This is the desk where I do a lot of my organizing and writing, with all of my most important books close at hand. The cork board is a little empty because I’m just starting in on a new novel, but slowly things are finding their way up there. Up until recently I never had one dedicated spot to work in … I usually sat at the dining room table with a pile of books, but having the desk makes it infinitely easier to build something bigger over time. — Kristopher Jansma, author of Why We Came to the City.
This is my kitchen table with my stupid dying plants I tried to grow from grafting my friend’s succulents. I do a lot of work here, in front of the plants I’m slowly killing. I don’t know why I can’t make them grow; I try so hard to keep them alive. Lately, I’ve been really into writing next to these living things I can’t control and I don’t know how to help. It reminds me to let a bit of chaos and desperation into my pages. — Catie DiSabato, author of The Ghost Network
I’m a writer who can’t generate ideas while sitting still. So instead, I do my fiction brainstorming while pacing around the statue of inventor Robert Fulton in Bed-Stuy, Brooklyn. I call him “Fulty” when we’re alone. That’s not weird, right? — Sigal Samuel, author of The Mystics of Mile End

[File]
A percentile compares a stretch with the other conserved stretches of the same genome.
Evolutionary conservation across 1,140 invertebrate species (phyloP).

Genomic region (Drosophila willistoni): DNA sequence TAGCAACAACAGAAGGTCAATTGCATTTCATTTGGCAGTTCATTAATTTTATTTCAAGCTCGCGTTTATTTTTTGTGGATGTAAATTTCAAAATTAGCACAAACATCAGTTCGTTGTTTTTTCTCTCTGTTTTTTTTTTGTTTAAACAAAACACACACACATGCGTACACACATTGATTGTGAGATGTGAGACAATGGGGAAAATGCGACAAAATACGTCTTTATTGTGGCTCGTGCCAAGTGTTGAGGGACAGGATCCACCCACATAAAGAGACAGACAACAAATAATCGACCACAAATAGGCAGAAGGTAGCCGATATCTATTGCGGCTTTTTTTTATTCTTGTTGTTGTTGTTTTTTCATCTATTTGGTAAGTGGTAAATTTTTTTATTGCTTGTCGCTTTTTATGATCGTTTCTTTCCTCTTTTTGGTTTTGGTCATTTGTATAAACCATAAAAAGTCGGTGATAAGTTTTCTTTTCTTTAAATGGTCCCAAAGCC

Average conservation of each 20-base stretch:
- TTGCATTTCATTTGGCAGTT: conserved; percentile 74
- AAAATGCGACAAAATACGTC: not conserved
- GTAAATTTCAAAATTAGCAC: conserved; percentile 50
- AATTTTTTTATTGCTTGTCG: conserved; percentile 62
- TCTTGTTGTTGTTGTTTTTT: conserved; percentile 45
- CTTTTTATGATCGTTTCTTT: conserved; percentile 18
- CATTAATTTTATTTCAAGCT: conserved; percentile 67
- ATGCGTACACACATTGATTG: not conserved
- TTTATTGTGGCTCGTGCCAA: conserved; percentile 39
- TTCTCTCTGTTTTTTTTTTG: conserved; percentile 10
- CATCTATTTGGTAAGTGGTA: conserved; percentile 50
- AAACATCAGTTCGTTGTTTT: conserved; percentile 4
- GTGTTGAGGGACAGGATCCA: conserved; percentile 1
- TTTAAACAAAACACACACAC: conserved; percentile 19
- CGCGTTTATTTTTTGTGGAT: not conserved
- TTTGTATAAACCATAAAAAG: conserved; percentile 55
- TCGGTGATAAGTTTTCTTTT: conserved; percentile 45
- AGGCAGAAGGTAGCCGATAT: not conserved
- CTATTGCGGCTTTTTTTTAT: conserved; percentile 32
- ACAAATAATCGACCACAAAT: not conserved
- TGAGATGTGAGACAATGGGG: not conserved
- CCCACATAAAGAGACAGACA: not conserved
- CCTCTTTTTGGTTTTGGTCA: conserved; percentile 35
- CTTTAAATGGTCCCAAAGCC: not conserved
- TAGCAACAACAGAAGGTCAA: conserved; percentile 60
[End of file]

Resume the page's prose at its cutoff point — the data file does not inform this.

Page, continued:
After ten years of living and writing in London, in a flat the size of an atom, my wife and I moved to the east coast of England, to a small town by the sea called Southwold. She’d been coming there, on holiday, since she was a little girl, and we’d got engaged there, on the pier, on Christmas eve, 2003. It’s always been a special place. I’d started writing The Last Pilot in London, but it wasn’t until we moved to Southwold that the words started coming. The sky there is vast; the sea, equal in size. You get a lot of perspective. Out there by the sea, at the very far end of the beach, on the dunes, you feel like you’re standing on the edge of the world. In winter, the wind howls off the North Sea, gets inside your bones, there’s no one else for miles. Too much perspective, though, can be too much, and isolation not healthy. We now live in Norwich, England’s first UNESCO City of Literature, and I can no longer hear the sea in my ears. Southwold will always be a special place. — Ben Johncock, author of The Last Pilot